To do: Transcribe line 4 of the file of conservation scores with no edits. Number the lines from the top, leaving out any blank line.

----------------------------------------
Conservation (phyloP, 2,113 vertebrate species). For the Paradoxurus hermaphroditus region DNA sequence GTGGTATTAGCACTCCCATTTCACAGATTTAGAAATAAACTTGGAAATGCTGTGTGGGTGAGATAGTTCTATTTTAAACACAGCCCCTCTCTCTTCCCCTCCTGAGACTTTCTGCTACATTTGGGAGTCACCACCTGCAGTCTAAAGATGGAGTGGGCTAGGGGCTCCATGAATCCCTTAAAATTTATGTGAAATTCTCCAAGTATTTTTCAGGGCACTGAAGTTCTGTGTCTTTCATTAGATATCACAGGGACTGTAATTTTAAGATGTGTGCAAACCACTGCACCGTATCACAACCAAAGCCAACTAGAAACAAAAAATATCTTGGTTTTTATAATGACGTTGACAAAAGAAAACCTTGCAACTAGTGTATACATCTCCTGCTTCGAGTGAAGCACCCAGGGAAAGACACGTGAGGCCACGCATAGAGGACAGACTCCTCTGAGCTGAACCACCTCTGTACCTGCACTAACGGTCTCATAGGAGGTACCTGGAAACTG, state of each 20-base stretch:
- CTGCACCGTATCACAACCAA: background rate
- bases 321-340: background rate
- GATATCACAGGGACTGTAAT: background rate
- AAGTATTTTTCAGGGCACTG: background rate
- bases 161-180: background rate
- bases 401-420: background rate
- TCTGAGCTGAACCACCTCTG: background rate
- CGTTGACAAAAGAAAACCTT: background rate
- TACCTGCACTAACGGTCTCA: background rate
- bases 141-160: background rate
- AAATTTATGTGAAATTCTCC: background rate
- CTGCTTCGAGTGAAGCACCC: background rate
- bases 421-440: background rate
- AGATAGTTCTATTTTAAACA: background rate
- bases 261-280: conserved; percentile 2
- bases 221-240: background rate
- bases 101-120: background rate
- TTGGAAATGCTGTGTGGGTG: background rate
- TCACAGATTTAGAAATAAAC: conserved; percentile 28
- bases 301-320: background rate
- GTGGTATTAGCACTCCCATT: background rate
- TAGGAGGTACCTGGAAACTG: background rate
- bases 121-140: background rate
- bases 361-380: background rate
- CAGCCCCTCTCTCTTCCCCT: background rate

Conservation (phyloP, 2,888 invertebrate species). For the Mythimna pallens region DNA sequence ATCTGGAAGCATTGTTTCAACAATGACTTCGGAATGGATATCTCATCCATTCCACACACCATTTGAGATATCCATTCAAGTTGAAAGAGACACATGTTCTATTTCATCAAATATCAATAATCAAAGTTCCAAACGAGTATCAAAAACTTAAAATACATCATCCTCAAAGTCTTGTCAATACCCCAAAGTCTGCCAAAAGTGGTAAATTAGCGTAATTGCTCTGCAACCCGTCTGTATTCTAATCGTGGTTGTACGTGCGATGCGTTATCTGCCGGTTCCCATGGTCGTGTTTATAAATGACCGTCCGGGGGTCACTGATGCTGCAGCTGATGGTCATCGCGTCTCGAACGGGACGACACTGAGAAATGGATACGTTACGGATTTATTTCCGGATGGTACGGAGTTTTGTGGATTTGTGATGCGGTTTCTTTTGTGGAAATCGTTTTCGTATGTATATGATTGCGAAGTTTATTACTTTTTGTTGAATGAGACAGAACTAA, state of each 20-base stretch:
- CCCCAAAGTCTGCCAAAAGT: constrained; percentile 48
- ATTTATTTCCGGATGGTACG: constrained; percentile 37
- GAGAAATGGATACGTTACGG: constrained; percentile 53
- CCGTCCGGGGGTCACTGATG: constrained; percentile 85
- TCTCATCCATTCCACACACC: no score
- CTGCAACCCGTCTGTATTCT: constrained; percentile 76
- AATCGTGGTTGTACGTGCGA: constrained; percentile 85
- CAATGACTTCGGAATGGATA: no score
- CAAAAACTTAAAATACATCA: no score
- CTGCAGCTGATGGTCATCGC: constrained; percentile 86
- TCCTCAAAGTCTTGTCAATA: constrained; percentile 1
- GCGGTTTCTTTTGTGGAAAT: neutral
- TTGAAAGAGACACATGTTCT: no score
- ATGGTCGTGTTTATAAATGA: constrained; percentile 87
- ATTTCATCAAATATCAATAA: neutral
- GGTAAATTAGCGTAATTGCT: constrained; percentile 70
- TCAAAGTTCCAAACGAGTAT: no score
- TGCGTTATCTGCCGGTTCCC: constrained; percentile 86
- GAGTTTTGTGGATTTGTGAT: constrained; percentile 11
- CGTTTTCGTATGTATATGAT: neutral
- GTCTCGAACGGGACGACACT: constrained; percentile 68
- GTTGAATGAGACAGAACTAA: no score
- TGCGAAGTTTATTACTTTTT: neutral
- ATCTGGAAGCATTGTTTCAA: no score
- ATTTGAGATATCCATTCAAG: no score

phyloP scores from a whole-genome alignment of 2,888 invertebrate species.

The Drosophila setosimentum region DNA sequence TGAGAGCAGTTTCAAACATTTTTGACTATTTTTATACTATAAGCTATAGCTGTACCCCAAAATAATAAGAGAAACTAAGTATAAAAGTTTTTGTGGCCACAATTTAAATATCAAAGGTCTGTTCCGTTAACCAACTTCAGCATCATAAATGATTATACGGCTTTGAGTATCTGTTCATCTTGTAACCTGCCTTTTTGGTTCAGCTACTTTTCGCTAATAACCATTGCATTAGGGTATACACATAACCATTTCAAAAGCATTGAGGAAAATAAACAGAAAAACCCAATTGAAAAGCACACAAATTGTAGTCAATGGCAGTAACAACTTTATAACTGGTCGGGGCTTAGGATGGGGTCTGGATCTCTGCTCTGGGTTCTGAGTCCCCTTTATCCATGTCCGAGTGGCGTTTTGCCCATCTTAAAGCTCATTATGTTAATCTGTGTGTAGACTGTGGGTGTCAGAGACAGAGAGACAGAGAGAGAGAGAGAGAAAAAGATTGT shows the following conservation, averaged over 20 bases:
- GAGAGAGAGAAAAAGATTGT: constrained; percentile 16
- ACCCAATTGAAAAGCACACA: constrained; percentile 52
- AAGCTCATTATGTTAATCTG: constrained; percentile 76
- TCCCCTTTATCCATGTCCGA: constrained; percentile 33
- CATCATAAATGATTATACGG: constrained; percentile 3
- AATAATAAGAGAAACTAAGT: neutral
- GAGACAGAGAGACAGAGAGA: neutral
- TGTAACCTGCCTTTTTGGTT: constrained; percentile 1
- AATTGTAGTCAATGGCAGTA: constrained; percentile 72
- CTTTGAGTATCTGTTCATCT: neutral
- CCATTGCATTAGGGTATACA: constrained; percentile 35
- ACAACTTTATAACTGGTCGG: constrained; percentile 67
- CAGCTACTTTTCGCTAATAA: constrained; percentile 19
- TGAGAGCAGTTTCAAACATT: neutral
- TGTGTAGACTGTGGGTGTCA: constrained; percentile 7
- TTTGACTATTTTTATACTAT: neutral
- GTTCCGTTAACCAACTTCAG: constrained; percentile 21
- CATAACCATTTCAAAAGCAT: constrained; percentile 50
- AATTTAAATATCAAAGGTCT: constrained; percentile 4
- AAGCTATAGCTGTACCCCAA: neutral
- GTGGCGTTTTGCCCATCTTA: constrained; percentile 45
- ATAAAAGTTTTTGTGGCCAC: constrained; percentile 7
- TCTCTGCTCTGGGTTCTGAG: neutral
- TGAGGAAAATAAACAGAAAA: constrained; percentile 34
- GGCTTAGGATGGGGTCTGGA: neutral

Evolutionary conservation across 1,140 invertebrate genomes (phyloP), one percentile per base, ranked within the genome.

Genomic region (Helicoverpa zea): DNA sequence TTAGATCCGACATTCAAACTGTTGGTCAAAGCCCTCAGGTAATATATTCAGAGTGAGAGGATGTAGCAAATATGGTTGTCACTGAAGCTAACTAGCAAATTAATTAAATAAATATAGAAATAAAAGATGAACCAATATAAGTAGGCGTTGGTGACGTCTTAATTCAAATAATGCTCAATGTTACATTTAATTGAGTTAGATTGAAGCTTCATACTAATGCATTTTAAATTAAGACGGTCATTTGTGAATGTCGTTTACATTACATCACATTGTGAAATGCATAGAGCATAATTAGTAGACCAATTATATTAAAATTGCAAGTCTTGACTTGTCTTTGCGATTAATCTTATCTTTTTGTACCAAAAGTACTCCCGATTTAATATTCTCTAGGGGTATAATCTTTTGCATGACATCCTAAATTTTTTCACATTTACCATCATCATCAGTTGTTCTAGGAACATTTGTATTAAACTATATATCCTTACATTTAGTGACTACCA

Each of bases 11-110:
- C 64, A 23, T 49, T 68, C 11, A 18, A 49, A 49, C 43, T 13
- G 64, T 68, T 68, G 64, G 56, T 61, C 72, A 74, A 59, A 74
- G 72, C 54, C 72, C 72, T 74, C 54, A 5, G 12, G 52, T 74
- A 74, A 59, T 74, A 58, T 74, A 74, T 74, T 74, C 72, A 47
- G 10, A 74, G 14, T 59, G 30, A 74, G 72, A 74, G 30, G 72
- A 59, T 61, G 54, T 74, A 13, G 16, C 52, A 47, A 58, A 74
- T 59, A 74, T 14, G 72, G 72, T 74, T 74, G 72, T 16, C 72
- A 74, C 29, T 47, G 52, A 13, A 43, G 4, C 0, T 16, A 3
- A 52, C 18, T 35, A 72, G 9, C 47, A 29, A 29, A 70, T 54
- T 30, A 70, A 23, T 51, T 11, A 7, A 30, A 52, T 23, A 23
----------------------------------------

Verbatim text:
- GATATCACAGGGACTGTAAT: background rate